Larger than Life: Autistic Youth Bring Detailed, Deceptive Photographs to Spokane Gallery Exhibit

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Anthony Schmidt, a 14-year-old Woodinville resident with autism, captures stunning images of model cars against detailed backgrounds. A Spokane gallery exhibits his work.

His images and techniques, using an iPhone, make the smaller vehicles appear larger than life – or like true counterparts – parked in interesting spaces.

Anthony uses parts from his collection of 2,600 model cars, some purchased and some donated to him by fans. They include antique replicas as well as modern vehicles. The iPhone’s tools help with the life-size look, but it takes care of the staging and creating backgrounds. He has a natural talent for using perspective, scale and light.

Through April, the Kolva-Sullivan Gallery at 115 S. Adams St. in downtown Spokane is exhibiting the collection of his photographs to celebrate Autism Acceptance Month. Anthony has always been in cars, so it was only natural for them to become focal points, his mother Ramona Schmidt said.

“It’s pretty common for kids with autism to have a particular interest, and his was cars,” she said. “It was only natural that he started collecting models, then around the age of 6, he started taking photos with a mobile phone. He was so excited to see what they looked like when he took pictures of them outside.

Schmidt now has commercial success by selling calendars with the pictures each year, as well as a book. Additionally, the teenager has a lot of attention online, including over 38,000 Instagram followers and 528,000 TikTok followers.

In Spokane for the gallery’s April 1 opening, Schmidt said he received an outpouring of support. She shared a Facebook post about the Historic Davenport’s homecoming, when an employee struck up a conversation. He had heard of Anthony and handed the teen a model truck he had painted himself.

“He said, ‘I’m also on the autism spectrum and I love cars. My 1977 Ford LTD is parked outside,” Schmidt said. “After standing there for a while admiring the little car, we all got out to take a look at his real car. He then showed Anthony pictures of all the classic cars he’s ever owned, how he had worked in car detailing, and how his autism helped him in his job due to his attention to detail.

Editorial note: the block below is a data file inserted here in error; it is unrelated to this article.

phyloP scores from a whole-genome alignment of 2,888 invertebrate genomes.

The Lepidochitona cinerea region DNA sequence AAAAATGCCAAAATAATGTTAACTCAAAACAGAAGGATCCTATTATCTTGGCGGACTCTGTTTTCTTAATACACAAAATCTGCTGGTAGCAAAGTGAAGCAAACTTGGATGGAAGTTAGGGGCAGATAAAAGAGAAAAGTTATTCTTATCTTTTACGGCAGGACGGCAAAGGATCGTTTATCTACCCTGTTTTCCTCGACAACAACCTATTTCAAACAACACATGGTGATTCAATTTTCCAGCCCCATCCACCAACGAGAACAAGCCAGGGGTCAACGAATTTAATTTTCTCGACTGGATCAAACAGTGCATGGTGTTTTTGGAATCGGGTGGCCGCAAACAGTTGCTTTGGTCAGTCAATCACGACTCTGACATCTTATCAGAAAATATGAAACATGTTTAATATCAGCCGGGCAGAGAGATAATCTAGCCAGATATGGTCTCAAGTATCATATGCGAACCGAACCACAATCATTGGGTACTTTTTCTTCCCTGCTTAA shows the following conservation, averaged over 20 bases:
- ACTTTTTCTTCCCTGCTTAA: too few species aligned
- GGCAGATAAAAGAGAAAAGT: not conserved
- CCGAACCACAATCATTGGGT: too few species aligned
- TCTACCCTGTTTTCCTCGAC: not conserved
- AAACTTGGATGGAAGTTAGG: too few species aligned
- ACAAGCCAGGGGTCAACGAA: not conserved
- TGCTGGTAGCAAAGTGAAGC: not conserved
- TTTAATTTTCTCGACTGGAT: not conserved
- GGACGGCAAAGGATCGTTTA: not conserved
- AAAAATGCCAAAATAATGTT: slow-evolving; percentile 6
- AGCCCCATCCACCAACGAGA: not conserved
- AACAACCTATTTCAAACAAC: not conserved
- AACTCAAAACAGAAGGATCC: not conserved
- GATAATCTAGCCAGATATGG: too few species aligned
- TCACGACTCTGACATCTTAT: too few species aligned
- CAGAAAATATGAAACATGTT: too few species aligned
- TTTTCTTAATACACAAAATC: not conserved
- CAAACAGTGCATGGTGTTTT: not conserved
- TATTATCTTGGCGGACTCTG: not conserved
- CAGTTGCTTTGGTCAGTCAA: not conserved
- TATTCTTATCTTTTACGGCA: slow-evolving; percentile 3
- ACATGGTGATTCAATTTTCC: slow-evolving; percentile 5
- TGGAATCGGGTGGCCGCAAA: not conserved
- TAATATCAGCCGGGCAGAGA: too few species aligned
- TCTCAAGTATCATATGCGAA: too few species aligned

Anthony’s new friend in Spokane also told him about growing up in a time when they didn’t know much about autism. The two quickly bonded over cars, she said.

Then on April 2, Apple CEO Tim Cook took to Twitter to highlight Anthony’s talents as an iPhone photographer on World Autism Awareness Day, while April is Autism Acceptance Month. Cook tweeted about how Anthony’s creativity shines through in model car photography.

According to the Autism Society, autism spectrum disorder is a complex and lifelong developmental condition that typically begins in early childhood and can impact a person’s social skills, communication, relationships, and self-regulation. It is defined by a certain set of behaviors and often referred to as “spectral affection” which affects people differently and to varying degrees.

Anthony was diagnosed with autism when he was 7 years old, although the signs appeared much earlier. It’s not uncommon to have a late diagnosis because the signs are often subtle when children are very young, her mother said.

“He’s a very determined guy with lots of dreams and ambitions,” she said. “He has many challenges – probably a list too long to mention – the most impacting on his daily life are sensory issues. You will see him wearing earmuffs most of the time due to his sensitivity to sound and this called misophonia, an extreme hatred of certain sounds.

The artwork with miniatures is an escape and helps her cope, she said. People often ask him why mention autism in connection with Anthony’s photograph?

“To that I say, ‘To not mention that he has autism would be extremely dismissive of what he went through to get to where he is today and what he still goes through on a daily basis,'” Schmidt said.

“It’s also dismissive of the hidden talents that sometimes come with autism. I’ve seen how his obsession with cars started and why it started. I can definitely say he wouldn’t be doing this if he there was no autism. If we didn’t mention autism, it would be in a way to admit that he has something to be ashamed of having a diagnosis.

She started posting some of her photos on social media when Anthony was 10 years old. As her photos gradually improved, replies to a post made her realize that many others were impressed, and it wasn’t just one parent’s enthusiasm. Requests have come in for a calendar.

The first year the calendars were made, when Anthony was 11, he sold a few hundred locally.

“People were mentioning that we should do a coffee table book, but how do you do that, I wondered?” she says. “It’s not easy to break into publishing, so we launched a Kickstarter to fund the self-publishing of his first book.

“The Kickstarter was a success, and we raised $45,000 to go directly to creating his first book, ‘Small Cars, Big Inspiration.’ It has since sold over 3,000 copies.We are currently working on Book #2 and are still producing an annual calendar.

She said Anthony loved all the attention from social media followers, but doing media interviews is difficult.

To view the Spokane collection of Anthony’s photographs, viewings are by appointment throughout this month by calling the Kolva-Sullivan Gallery at (509) 458-5517. The exhibition ends on April 29, with a public closing event from 5 to 8 p.m.

Anthony’s work can also be seen at anthonyryanschmidt.com and via an Anthony Schmidt Photography Facebook page. From the Spokane gallery exhibit, Anthony will receive 80% of sales, with the remaining 20% ​​expected to be donated to an organization that supports people with autism.

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